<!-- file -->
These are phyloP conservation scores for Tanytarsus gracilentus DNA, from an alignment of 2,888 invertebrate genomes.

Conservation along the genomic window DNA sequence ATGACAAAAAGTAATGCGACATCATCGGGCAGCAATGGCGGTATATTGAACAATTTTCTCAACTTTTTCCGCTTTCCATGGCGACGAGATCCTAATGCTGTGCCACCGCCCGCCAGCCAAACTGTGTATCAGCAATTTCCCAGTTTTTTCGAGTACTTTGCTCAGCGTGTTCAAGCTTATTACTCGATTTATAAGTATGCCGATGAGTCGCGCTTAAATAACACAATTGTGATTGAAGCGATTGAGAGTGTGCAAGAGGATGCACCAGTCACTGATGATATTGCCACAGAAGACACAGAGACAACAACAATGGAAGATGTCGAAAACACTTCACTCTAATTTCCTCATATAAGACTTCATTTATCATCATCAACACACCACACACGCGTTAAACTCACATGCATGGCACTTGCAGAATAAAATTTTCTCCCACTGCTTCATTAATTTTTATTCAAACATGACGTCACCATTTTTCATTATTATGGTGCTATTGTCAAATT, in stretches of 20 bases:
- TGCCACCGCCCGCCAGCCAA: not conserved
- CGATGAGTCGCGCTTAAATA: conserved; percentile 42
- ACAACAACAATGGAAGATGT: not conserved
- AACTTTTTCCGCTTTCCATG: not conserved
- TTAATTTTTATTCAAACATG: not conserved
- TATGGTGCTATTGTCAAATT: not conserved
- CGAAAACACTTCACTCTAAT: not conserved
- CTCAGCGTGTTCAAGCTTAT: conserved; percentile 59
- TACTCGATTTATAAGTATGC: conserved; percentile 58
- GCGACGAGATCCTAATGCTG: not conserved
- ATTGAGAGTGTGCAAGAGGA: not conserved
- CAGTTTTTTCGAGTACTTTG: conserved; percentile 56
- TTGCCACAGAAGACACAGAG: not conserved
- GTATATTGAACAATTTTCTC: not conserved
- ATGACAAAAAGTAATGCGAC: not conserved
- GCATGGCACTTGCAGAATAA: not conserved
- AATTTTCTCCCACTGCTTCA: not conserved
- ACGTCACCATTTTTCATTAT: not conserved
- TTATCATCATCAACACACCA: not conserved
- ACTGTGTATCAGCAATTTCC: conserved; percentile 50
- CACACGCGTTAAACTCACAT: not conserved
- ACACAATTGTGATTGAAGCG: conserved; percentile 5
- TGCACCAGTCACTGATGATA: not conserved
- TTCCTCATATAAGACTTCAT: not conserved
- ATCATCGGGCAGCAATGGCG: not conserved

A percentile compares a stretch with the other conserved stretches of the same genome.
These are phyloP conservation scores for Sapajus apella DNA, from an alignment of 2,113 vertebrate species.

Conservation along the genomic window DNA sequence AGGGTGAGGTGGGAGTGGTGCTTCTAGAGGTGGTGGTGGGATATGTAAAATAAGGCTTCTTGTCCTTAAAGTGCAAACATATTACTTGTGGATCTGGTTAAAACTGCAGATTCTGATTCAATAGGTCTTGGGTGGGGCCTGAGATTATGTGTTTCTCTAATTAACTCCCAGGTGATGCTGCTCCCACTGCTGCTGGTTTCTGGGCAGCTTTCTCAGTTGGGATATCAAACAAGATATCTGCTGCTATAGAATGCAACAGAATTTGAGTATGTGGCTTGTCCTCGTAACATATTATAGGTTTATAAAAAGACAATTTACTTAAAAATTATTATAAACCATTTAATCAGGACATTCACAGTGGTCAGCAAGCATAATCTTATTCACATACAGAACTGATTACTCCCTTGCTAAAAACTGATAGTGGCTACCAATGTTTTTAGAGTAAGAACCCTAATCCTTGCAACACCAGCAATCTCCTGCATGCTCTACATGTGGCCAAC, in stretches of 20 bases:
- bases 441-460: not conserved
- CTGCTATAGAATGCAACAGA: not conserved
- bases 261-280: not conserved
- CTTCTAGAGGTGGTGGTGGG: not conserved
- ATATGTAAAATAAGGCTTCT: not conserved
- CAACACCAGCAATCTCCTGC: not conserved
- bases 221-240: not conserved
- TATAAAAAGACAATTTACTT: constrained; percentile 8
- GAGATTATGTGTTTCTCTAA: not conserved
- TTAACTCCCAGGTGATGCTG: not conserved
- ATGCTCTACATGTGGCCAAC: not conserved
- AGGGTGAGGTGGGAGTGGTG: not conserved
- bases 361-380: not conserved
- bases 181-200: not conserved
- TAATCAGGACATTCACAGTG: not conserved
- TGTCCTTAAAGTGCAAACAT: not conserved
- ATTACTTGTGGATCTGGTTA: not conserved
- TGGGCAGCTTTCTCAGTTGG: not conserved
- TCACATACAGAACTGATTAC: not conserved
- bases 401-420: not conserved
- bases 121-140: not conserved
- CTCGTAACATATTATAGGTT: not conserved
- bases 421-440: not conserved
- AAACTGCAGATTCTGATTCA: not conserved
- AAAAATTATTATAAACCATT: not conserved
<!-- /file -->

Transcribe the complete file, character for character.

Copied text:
These are phyloP conservation scores for Tanytarsus gracilentus DNA, from an alignment of 2,888 invertebrate genomes.

Conservation along the genomic window DNA sequence ATGACAAAAAGTAATGCGACATCATCGGGCAGCAATGGCGGTATATTGAACAATTTTCTCAACTTTTTCCGCTTTCCATGGCGACGAGATCCTAATGCTGTGCCACCGCCCGCCAGCCAAACTGTGTATCAGCAATTTCCCAGTTTTTTCGAGTACTTTGCTCAGCGTGTTCAAGCTTATTACTCGATTTATAAGTATGCCGATGAGTCGCGCTTAAATAACACAATTGTGATTGAAGCGATTGAGAGTGTGCAAGAGGATGCACCAGTCACTGATGATATTGCCACAGAAGACACAGAGACAACAACAATGGAAGATGTCGAAAACACTTCACTCTAATTTCCTCATATAAGACTTCATTTATCATCATCAACACACCACACACGCGTTAAACTCACATGCATGGCACTTGCAGAATAAAATTTTCTCCCACTGCTTCATTAATTTTTATTCAAACATGACGTCACCATTTTTCATTATTATGGTGCTATTGTCAAATT, in stretches of 20 bases:
- TGCCACCGCCCGCCAGCCAA: not conserved
- CGATGAGTCGCGCTTAAATA: conserved; percentile 42
- ACAACAACAATGGAAGATGT: not conserved
- AACTTTTTCCGCTTTCCATG: not conserved
- TTAATTTTTATTCAAACATG: not conserved
- TATGGTGCTATTGTCAAATT: not conserved
- CGAAAACACTTCACTCTAAT: not conserved
- CTCAGCGTGTTCAAGCTTAT: conserved; percentile 59
- TACTCGATTTATAAGTATGC: conserved; percentile 58
- GCGACGAGATCCTAATGCTG: not conserved
- ATTGAGAGTGTGCAAGAGGA: not conserved
- CAGTTTTTTCGAGTACTTTG: conserved; percentile 56
- TTGCCACAGAAGACACAGAG: not conserved
- GTATATTGAACAATTTTCTC: not conserved
- ATGACAAAAAGTAATGCGAC: not conserved
- GCATGGCACTTGCAGAATAA: not conserved
- AATTTTCTCCCACTGCTTCA: not conserved
- ACGTCACCATTTTTCATTAT: not conserved
- TTATCATCATCAACACACCA: not conserved
- ACTGTGTATCAGCAATTTCC: conserved; percentile 50
- CACACGCGTTAAACTCACAT: not conserved
- ACACAATTGTGATTGAAGCG: conserved; percentile 5
- TGCACCAGTCACTGATGATA: not conserved
- TTCCTCATATAAGACTTCAT: not conserved
- ATCATCGGGCAGCAATGGCG: not conserved

A percentile compares a stretch with the other conserved stretches of the same genome.
These are phyloP conservation scores for Sapajus apella DNA, from an alignment of 2,113 vertebrate species.

Conservation along the genomic window DNA sequence AGGGTGAGGTGGGAGTGGTGCTTCTAGAGGTGGTGGTGGGATATGTAAAATAAGGCTTCTTGTCCTTAAAGTGCAAACATATTACTTGTGGATCTGGTTAAAACTGCAGATTCTGATTCAATAGGTCTTGGGTGGGGCCTGAGATTATGTGTTTCTCTAATTAACTCCCAGGTGATGCTGCTCCCACTGCTGCTGGTTTCTGGGCAGCTTTCTCAGTTGGGATATCAAACAAGATATCTGCTGCTATAGAATGCAACAGAATTTGAGTATGTGGCTTGTCCTCGTAACATATTATAGGTTTATAAAAAGACAATTTACTTAAAAATTATTATAAACCATTTAATCAGGACATTCACAGTGGTCAGCAAGCATAATCTTATTCACATACAGAACTGATTACTCCCTTGCTAAAAACTGATAGTGGCTACCAATGTTTTTAGAGTAAGAACCCTAATCCTTGCAACACCAGCAATCTCCTGCATGCTCTACATGTGGCCAAC, in stretches of 20 bases:
- bases 441-460: not conserved
- CTGCTATAGAATGCAACAGA: not conserved
- bases 261-280: not conserved
- CTTCTAGAGGTGGTGGTGGG: not conserved
- ATATGTAAAATAAGGCTTCT: not conserved
- CAACACCAGCAATCTCCTGC: not conserved
- bases 221-240: not conserved
- TATAAAAAGACAATTTACTT: constrained; percentile 8
- GAGATTATGTGTTTCTCTAA: not conserved
- TTAACTCCCAGGTGATGCTG: not conserved
- ATGCTCTACATGTGGCCAAC: not conserved
- AGGGTGAGGTGGGAGTGGTG: not conserved
- bases 361-380: not conserved
- bases 181-200: not conserved
- TAATCAGGACATTCACAGTG: not conserved
- TGTCCTTAAAGTGCAAACAT: not conserved
- ATTACTTGTGGATCTGGTTA: not conserved
- TGGGCAGCTTTCTCAGTTGG: not conserved
- TCACATACAGAACTGATTAC: not conserved
- bases 401-420: not conserved
- bases 121-140: not conserved
- CTCGTAACATATTATAGGTT: not conserved
- bases 421-440: not conserved
- AAACTGCAGATTCTGATTCA: not conserved
- AAAAATTATTATAAACCATT: not conserved